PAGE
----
Chapter 3
Cells: The Living Units
an outgoing tRNA, as illustrated in
Focus on Translation
Figure 3.37
on pp. 106–107). Now we are ready to put the
parts together—so let’s go!
Sequence of Events in Translation
Translation entails a now
familiar sequence of named events—
, and
—which occur in the cytoplasm. Each of these phases
requires energy in the form of ATP and a specific set of protein
factors and enzymes. Figure 3.37 summarizes these events.
A small ribosomal subunit binds to a special
initiator tRNA
, and then to the “new”
mRNA to be decoded. With the initiator tRNA still in tow,
the small ribosomal subunit scans along the mRNA until it
encounters the
start codon
—the first AUG triplet it meets.
When the initiator tRNA’s UAC anticodon “recognizes” and
binds to the start codon, a large ribosomal subunit unites
with the small one, forming a functional ribosome.
At the end of this phase the mRNA is firmly positioned
in the groove between the ribosomal subunits, the initiator
tRNA is sitting in the P site, and the A site is vacant, ready
for the next aminoacyl tRNA to deliver its cargo. ±e next
phase, elongation of the polypeptide, now begins.
During the three-step cycle of elongation,
the mRNA is moved through the ribosome in one direc-
tion and one amino acid at a time is added to the growing
polypeptide (Figure 3.37).
Codon recognition.
±e incoming aminoacyl-
tRNA binds to a complementary codon in the A site
of a ribosome.
Peptide bond formation.
Once the accuracy of the
codon-anticodon binding is checked, an enzymatic
compo nent in the large ribosomal subunit catalyzes
peptide bond formation between the amino acid of
the tRNA in the P site to that of the tRNA in the A site.
±is step translocates, or moves,
the tRNA in the A site to the P site. ±e unloaded
(vacant) tRNA is transferred to the E site, from which
it is released and ready to be recharged with an amino
acid from the cytoplasmic pool.
±is orderly “musical chairs” process continues: the
peptidyl-tRNAs transfer their polypeptide cargo to the
aminoacyl-tRNAs, and then the P-site-to-E-site and A-site-
to-P-site movements of the tRNAs occur (Figure 3.37). As
the ribosome “chugs” along the mRNA track and the mRNA
is progressively read, its initial portion passes through the
ribosome and may become attached successively to several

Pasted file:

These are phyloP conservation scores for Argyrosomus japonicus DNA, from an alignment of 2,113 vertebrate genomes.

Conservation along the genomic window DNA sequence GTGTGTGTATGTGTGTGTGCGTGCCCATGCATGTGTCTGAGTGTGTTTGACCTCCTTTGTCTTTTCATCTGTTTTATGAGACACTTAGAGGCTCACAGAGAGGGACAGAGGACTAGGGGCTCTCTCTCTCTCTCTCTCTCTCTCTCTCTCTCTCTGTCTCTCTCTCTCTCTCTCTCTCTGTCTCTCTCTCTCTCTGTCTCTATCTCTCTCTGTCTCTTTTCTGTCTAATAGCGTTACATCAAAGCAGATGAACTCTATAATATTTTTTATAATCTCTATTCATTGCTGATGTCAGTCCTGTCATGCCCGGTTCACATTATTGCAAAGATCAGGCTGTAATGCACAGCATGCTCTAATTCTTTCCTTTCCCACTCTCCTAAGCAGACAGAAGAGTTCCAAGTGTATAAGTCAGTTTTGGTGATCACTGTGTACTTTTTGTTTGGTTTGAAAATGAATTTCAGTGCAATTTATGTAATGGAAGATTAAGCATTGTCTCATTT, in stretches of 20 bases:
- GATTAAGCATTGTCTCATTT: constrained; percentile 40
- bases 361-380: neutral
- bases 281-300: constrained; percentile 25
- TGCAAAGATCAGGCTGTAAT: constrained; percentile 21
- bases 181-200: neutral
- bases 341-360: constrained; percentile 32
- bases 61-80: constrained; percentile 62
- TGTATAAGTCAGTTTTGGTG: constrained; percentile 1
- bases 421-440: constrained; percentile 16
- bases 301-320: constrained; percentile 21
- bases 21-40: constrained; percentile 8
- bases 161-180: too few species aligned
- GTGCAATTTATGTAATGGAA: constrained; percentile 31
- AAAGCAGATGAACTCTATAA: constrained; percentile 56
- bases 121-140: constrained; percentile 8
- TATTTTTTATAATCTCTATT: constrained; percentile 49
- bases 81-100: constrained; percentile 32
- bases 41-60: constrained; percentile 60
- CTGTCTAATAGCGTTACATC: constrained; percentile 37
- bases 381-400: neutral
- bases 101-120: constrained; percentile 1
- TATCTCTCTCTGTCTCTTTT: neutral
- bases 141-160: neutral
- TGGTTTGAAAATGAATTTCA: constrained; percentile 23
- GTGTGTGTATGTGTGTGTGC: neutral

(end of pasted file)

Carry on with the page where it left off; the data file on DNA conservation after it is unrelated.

other ribosomes, all reading the same message simultane-
ously and sequentially. ±is multiple ribosome–mRNA
complex, a
, efficiently produces multiple cop-
ies of the same protein (
Figure 3.38
, on p. 108).
±e mRNA strand continues to be read se-
quentially until its last codon, the
stop codon
(one UGA,
UAA, or UAG) enters the A site. ±e stop codon is the “pe-
riod” at the end of the mRNA sentence—it tells the ribo-
some that translation of that mRNA is finished. As a result,
protein release factor
binds to the stop codon at the A site
and directs the addition of water (instead of an amino acid)
to the polypeptide chain. ±is hydrolyzes (breaks) the bond
between the polypeptide and the tRNA in the P site. ±e
completed polypeptide chain is then released from the ri-
bosome, and the ribosome separates into its two subunits
(Figure 3.38a). ±e released protein may undergo process-
ing before it folds into its complex 3-D structure and floats
off, ready to work. When the message of the mRNA that
directed its formation is no longer needed, it is degraded.
Processing in the Rough ER
As noted earlier in the chapter, ri-
bosomes attach to and detach from the rough ER. When a short
“leader” peptide called an ER
signal sequence
is present in a pro-
tein being synthesized, the associated ribosome attaches to the
membrane of the rough ER. ±is signal sequence, with its attached
cargo of a ribosome and mRNA, is guided to appropriate receptor
sites on the ER membrane by a signal recognition particle (SRP), a
protein chaperone that cycles between the ER and the cytosol.
Figure 3.39
on p.108 details the subsequent events occurring
at the ER.
Summary: From DNA to Proteins
±e genetic information of a
cell is translated into the production of proteins via a sequence of
information transfer that is completely directed by complementary
base pairing. ±e transfer of information goes from DNA base se-
quence (triplets) to the complementary base sequence of mRNA
(codons) and then to the tRNA base sequence (anticodons), which
is identical to the template DNA sequence except for the substitu-
tion of uracil (U) for thymine (T) (
Figure 3.40
, on p. 109).
Other Roles of DNA
±e story of DNA doesn’t end with the production of proteins
encoded by exons. Scientists are finding that intron DNA actu-
ally codes for a surprising variety of active RNA species, includ-
ing the following:
Antisense RNAs
, made on the DNA strand complementary
to the template strand for mRNA, can intercept and bind to
the protein-coding mRNA strand and prevent it from being
translated into protein.
are small RNAs that can use RNA interference
machinery to interfere with and suppress mRNAs made by
certain exons, thus effectively silencing them.
are folded RNAs that code, like mRNA, for a
particular protein. What sets them apart from other mRNAs
is a region that acts as a switch to turn protein synthesis on
or off in response to metabolic changes in their immediate
environment, such as shi²ing concentrations of amino acids
or other small molecules in the cell. When it senses these
changes, the riboswitch changes shape, thereby stopping or
starting production of the protein it specifies.
Beyond the discussion here and in Chapter 29, we still have
much to learn about these versatile RNA species that arise from
intron DNA and appear to play a role in heredity. Another area
of research focuses on the multitasking of DNA segments.
(Text continues on p. 109)
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